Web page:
Charles Ross (Royal Navy officer)

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Charles Bayne Hodgson Ross
Born July 1776
Portsmouth, Hampshire, England
Died 2 March 1849 (aged 72)
Devonport, Devon, England
Allegiance United Kingdom
Service/branch Royal Navy
Years of service 1788–1849
Rank Vice Admiral
Commands held
Awards Companion of the Order of the Bath

Vice Admiral Charles Bayne Hodgson Ross CB (July 1776 – 2 March 1849) was a Royal Navy officer who served during the French Revolutionary and Napoleonic Wars, who later commanded the ship that took Napoleon Bonaparte into his finale exile on St Helena, and who went on to be Commander-in-Chief, Pacific Station.


Background and early career[edit]

Charles Ross was the son of Lieutenant Robert Hunter Ross, RN, and a great-great grandson of William Ross, 12th Lord Ross.[1] He entered the navy on 1 March 1788 as a captain's servant aboard the sloop Echo, commanded by Captain Robert Carthew Reynolds. He remained in her, stationed at Newfoundland, until December. From February to April 1790 he served aboard the 74-gun Edgar, the guard ship at Portsmouth, under Captain Anthony James Pye Molloy, then moved into the Salisbury (50), flagship of Vice-Admiral Mark Milbanke, Commodore-Governor at Newfoundland, before returning to the Edgar, under Captain Albemarle Bertie.

French Revolutionary Wars[edit]

Between March 1793 and April 1796 he served as master's mate and then midshipman, firstly in the fire-ship Conflagration and then the frigate Tartar (28), both commanded by Captain Thomas Francis Fremantle, then aboard St George (98) and Britannia (100), the flagships of Sir Hyde Parker, and the Victory (100), flagship of Sir John Jervis. While attached to the Tartar and St. George he served on shore during the capture and evacuation of Toulon, and took part in the land operations connected with the capture of Saint-Florent, Bastia, and Calvi, in the island of Corsica, and fought in the battles off Genoa and the Hyères Islands in March and July 1795.[2]

On 14 July 1796, he was promoted to lieutenant in the Saturn (74), Captain James Douglas, stationed off Cádiz; and on 26 August 1797 was transferred to Prompte (20), Captain George Eyre, and then on 5 June 1798 to Queen (98), flagship of Sir Hyde Parker, in the West Indies. He served on shore at Môle-Saint-Nicolas and contributed to the capture and destruction of several privateers and armed boats on the coast of Saint-Domingue. In January 1800 he was appointed acting-commander of the brig-sloop Diligence (18), and was confirmed in his rank on 11 June. However, on 8 October his ship was wrecked on the Honda Bank, off the northern coast of Cuba, and was abandoned and burned. After commanding the frigate Druid (32), for about six months, on 5 July 1802 he was appointed acting-captain of Desiree (36), and was officially posted on 15 October.[2]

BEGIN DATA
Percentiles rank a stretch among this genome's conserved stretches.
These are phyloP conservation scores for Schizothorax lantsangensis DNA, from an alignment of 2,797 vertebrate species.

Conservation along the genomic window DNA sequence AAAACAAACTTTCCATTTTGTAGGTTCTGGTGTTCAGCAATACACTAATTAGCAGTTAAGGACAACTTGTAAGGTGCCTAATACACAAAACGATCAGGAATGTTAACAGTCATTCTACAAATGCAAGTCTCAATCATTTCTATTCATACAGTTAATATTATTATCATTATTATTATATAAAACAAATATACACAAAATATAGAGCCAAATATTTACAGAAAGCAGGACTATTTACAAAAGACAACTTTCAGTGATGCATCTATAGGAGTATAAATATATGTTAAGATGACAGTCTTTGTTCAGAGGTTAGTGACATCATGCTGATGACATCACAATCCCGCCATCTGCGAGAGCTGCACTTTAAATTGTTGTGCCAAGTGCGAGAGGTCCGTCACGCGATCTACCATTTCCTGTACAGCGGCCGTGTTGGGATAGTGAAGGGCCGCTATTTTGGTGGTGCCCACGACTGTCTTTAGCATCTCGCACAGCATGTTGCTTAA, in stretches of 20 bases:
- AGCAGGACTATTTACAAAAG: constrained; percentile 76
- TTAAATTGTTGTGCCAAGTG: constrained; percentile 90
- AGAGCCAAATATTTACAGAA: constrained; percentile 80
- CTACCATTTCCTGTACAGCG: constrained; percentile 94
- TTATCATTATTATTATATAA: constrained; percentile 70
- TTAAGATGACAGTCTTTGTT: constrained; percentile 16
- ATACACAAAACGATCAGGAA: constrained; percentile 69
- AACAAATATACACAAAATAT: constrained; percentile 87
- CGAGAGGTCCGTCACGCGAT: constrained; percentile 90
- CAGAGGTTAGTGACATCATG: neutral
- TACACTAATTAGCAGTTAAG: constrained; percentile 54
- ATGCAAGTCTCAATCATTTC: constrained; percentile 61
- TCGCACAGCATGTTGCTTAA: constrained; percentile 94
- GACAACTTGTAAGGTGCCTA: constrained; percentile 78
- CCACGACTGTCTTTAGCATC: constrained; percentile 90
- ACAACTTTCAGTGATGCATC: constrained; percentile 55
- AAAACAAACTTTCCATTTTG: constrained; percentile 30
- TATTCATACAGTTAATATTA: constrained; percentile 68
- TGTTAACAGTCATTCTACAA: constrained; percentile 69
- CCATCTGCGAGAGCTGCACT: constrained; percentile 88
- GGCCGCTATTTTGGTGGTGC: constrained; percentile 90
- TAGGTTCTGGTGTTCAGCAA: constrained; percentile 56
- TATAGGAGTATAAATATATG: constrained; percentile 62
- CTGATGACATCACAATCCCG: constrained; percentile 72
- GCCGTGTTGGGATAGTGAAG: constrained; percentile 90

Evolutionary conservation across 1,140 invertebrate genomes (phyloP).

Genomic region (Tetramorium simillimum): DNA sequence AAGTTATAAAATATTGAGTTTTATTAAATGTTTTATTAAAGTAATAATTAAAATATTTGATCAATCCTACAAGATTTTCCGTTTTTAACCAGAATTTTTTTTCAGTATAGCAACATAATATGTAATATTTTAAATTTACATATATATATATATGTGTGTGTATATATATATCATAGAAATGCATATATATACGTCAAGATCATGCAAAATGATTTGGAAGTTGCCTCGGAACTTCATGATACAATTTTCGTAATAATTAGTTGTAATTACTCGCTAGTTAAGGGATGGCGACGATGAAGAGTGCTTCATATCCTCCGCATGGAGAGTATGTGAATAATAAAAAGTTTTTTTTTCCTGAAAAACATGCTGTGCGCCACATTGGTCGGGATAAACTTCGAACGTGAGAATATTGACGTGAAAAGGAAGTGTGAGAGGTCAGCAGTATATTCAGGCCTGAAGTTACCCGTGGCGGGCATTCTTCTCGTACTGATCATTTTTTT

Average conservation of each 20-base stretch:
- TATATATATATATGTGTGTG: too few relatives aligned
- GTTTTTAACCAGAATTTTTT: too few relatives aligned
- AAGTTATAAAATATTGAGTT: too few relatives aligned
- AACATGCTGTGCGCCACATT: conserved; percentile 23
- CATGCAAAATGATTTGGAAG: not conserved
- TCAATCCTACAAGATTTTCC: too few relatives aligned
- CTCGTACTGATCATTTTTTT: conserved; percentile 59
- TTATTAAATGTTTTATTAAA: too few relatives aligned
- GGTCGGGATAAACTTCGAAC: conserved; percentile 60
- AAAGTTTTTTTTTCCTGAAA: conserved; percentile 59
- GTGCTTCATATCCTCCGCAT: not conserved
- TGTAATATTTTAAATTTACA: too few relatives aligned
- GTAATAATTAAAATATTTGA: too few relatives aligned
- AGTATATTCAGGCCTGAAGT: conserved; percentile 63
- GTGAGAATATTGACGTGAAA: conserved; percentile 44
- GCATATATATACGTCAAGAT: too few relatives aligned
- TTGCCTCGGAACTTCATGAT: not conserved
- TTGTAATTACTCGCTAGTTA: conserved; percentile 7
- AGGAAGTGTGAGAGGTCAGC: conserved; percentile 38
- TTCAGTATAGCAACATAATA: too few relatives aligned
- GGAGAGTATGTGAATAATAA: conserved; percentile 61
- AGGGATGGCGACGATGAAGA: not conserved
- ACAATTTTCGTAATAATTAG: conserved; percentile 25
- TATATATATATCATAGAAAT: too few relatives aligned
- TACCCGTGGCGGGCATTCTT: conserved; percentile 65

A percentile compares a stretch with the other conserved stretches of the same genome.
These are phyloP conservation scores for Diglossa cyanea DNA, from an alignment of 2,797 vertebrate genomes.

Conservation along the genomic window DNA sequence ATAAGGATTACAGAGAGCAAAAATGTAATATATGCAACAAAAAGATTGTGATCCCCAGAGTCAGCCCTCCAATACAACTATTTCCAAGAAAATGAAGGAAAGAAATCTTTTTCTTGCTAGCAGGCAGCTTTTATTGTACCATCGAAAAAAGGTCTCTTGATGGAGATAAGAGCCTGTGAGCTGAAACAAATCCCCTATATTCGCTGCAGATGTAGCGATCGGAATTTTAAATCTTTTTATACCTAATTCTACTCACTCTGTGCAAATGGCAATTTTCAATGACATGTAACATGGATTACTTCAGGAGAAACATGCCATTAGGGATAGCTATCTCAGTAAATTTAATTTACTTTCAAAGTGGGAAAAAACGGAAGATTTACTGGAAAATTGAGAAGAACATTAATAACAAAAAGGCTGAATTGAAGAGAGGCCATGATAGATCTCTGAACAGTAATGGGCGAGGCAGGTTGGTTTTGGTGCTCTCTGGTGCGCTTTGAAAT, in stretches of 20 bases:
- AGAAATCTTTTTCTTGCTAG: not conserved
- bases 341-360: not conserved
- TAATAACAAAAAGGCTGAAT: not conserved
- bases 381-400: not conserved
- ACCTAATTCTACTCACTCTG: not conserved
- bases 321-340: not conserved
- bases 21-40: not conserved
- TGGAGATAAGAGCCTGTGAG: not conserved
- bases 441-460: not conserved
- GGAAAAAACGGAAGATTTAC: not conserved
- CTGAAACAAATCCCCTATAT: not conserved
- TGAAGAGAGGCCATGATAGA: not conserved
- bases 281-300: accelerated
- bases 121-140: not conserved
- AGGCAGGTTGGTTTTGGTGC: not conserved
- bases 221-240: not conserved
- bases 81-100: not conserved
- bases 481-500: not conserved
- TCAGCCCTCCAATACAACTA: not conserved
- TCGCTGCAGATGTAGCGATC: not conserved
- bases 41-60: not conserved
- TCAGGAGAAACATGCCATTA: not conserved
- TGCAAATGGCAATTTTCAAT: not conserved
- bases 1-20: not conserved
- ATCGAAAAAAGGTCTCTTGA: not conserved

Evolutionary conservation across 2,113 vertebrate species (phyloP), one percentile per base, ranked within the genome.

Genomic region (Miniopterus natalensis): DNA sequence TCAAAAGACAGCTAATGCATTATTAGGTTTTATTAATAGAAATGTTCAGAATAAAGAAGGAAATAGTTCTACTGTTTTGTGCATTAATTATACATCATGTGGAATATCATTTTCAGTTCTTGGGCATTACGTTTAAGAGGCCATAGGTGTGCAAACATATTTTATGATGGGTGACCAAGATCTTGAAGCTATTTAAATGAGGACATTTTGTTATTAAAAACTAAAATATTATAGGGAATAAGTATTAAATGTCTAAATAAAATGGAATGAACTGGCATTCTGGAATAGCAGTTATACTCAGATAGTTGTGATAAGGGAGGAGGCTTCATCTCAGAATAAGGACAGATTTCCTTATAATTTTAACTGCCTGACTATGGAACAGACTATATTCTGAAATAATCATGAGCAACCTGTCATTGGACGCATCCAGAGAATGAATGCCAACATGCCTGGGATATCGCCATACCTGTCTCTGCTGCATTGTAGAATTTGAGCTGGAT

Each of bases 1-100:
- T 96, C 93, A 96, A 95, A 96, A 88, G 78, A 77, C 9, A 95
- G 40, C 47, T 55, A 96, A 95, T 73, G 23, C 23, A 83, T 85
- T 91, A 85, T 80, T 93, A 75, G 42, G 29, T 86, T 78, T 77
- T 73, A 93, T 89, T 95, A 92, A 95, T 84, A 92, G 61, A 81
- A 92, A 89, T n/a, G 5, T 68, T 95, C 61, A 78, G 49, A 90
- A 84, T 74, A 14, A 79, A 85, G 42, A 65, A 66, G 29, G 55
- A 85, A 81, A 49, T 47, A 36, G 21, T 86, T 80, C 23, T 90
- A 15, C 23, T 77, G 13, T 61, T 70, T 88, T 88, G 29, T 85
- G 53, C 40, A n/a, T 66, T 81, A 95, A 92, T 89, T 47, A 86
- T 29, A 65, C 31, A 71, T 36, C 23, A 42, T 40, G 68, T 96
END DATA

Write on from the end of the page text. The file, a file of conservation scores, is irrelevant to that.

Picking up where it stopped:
Napoleonic Wars[edit]

In December 1803 Ross was appointed to command of the frigate Pique (36), employed at the blockade of Saint-Domingue and witnessed the surrender of the French squadron with the remains of General Rochambeau's army from Cap Français.[2]

In early 1804 Ross took part in an expedition led by Captain John Bligh to capture the Dutch island of Curaçao. The British believed that the garrison there was only 160 strong, and weakened by disease, so their force consisted only of the 74s Theseus and Hercule, frigates Blanche and Pique, and the schooner Gipsy. On their arrival at the Willemstad on 31 January the British learned that they had been misinformed about the local strength, which consisted of 250 regular troops, reinforced by a local militia and the crews of the vessels in the harbour. The Dutch refused to surrender, and unable to force the harbour, which was defended by shore batteries, the frigate Hatslaar and two French privateers, the British were compelled to attempt a landing. Leaving the two frigates to blockade the harbour, the British sailed to a nearby cove and landed a 605-man strong force of seamen and marines which captured Fort Piscadero. The British then landed guns, and erected artillery batteries on heights to the west of the town. Over the next few days the British, the Dutch in Fort Amsterdam and their French allies fought an artillery duel and several skirmishes with little result, so the British turned their guns on the town and shipping, destroying some of the former by fire. However, disease, casualties, and lack of provisions soon took their toll on the British, who were eventually forced to abandon the enterprise on 25 February.[3]

Pique continued to operate in the Caribbean, making numerous captures, including the French cutter Le Terreur of 10 guns and 75 men, on 18 March 1804,[4] the Spanish ship-of-war Diligentia (in company with Diana),[2] and the 18-gun corvette Orquijo on 8 February 1805.[5]